Hearing loss often happens gradually over time. However, sometimes it can come on suddenly, either instantly or over the course of a few days. Sudden hearing loss can be a very upsetting and confusing issue to experience. The good news is that temporary hearing loss can often be remedied, especially if diagnosed and treated early. Here, we break down the main causes for temporary or sudden hearing loss, as well as treatment options and (most importantly), what you can do to minimize your risk of experiencing it.
Sudden hearing loss (sometimes called sudden deafness) occurs when you experience an accelerated loss of hearing. It can happen all at once or over the course of several days. Sudden hearing loss is often unilateral, or affects only one ear. In fact, 90 percent of those who experience this kind of hearing loss only experience symptoms in one of their ears.
A range of symptoms accompany sudden hearing loss, such as:
Sudden or temporary hearing loss, as with other types of hearing loss, typically occurs due to one of two reasons:
Sound is not able to reach the inner ear from the middle ear (e.g., there’s something blocking the path) or sound does reach the inner ear, but it’s unable to continue on to the brain due to damage to the inner ear or neural pathways.
There are dozens of sudden hearing loss causes; sometimes it’s difficult to pinpoint the exact root of the issue. In fact, doctors end up finding a specific cause for the hearing loss in only 10 to 15 percent of diagnosed cases.
Here are some common causes for sudden hearing loss:
An abrupt, violent blow to the head, such as those from a car accident or explosion, can cause brain concussions and injuries. These injuries can damage the auditory system and pathway, resulting in sudden hearing loss. The middle and inner ear are more commonly affected, particularly the sensitive nerve cells in the cochlea (inner ear). Nerve cell damage can lead to hearing loss, as well as tinnitus.
Sometimes a head injury only affects the outer or middle ear, resulting in a type of hearing loss called conductive hearing loss. The hearing loss typically goes away within a few months in these cases. However, if the trauma is severe enough to damage the inner ear, the sudden hearing loss may actually become a long-term, permanent hearing loss.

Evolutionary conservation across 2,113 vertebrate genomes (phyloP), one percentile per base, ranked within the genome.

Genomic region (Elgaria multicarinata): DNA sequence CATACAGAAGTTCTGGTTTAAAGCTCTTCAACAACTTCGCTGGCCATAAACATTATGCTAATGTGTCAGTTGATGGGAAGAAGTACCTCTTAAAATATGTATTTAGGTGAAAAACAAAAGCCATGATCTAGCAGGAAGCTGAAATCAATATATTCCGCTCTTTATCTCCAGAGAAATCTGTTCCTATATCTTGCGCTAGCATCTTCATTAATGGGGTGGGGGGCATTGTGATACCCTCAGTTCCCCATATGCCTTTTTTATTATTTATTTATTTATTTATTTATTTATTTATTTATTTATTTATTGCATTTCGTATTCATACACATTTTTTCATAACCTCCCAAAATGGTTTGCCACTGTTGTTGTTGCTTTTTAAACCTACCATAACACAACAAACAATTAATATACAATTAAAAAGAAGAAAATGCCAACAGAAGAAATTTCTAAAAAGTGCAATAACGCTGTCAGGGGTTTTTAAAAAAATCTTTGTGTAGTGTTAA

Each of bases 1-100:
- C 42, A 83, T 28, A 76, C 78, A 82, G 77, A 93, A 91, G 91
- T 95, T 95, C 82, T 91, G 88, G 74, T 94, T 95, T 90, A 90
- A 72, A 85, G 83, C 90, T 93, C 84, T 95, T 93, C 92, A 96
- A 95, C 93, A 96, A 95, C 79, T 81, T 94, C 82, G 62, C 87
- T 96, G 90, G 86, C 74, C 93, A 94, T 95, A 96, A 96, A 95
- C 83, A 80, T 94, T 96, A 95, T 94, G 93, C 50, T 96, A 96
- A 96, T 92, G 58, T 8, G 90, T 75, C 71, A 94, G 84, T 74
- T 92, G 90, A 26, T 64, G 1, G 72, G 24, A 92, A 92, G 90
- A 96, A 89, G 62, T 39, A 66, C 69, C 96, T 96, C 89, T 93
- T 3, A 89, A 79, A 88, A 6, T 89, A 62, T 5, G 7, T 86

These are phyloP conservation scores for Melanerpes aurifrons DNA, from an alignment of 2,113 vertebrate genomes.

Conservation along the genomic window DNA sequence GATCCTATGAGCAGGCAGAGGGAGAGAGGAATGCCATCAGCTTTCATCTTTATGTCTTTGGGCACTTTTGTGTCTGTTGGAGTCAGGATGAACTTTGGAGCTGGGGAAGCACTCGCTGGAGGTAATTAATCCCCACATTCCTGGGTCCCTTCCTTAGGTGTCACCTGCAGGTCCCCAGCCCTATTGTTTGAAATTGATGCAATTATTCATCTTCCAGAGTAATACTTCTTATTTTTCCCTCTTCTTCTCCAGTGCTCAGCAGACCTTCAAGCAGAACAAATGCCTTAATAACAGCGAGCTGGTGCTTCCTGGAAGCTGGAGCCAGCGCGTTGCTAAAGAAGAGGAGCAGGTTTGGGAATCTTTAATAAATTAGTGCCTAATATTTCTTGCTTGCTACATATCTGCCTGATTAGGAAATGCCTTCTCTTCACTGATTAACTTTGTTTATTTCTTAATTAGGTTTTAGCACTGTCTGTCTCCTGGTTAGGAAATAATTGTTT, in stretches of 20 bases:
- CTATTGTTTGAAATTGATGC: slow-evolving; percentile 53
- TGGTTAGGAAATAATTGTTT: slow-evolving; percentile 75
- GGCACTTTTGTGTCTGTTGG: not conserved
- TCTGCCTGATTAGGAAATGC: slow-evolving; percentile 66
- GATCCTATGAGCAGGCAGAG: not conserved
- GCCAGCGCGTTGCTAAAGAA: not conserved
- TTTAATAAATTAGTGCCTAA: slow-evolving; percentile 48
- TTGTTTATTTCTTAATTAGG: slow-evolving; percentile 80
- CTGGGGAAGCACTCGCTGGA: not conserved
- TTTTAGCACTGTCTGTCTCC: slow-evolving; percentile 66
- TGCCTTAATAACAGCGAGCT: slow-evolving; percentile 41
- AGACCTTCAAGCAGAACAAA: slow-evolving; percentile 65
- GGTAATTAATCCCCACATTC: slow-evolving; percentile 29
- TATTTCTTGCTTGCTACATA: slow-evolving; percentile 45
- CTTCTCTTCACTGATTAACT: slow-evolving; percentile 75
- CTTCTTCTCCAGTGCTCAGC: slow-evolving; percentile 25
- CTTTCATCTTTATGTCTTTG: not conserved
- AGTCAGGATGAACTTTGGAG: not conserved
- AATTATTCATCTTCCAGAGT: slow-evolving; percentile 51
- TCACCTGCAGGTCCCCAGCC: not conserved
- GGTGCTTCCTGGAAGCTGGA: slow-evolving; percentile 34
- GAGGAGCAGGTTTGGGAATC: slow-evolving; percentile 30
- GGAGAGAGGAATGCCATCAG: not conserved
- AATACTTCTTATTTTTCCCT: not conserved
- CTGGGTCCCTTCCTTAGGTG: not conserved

While you may be tempted to wait it out, it’s important to see your doctor right away if you’re experiencing sudden or temporary hearing loss. Early treatment can often mean better chance at a faster and fuller recovery. Your doctor will review your medical history and perform a physical exam. He or she may refer you to an ENT—a doctor who specializes in ears, nose and throat. Be sure to disclose any medications you’re currently taking, as well as any diagnosed medical conditions you already have.
The doctor may perform certain tests to assess your hearing at different sound volumes, as well as check for any damage to your middle ear and eardrum. He or she may also order blood tests or an MRI to get detailed images of the ear and brain to check for any cysts, tumors or other abnormalities.
Steroids are one of the most common treatment options for this type of hearing loss. They can help reduce inflammation and swelling, as well as help the body fight off infection. Antibiotics may be prescribed if an infection is diagnosed or suspected. The doctor may have you stop or switch medications if one you’re taking is harmful to ears.
Here are some simple tips to help reduce your risk of temporary or sudden hearing loss:
Turn down the volume, walk away from loud sounds and wear protective gear when around harmful levels of noise.
To help your body avoid and fight off infections, load up your grocery cart with fruits, vegetables and other nutrient-rich food. Vitamins and minerals such as Vitamin C, B6 and zinc are known to strengthen the immune system.
Check with your doctor about any new or current medications you’re taking, and whether they are known to be ototoxic. Before treatment, the doctor can get a baseline measurement of your hearing, which can used to monitor any hearing changes and explore drug therapy changes down the road if need be.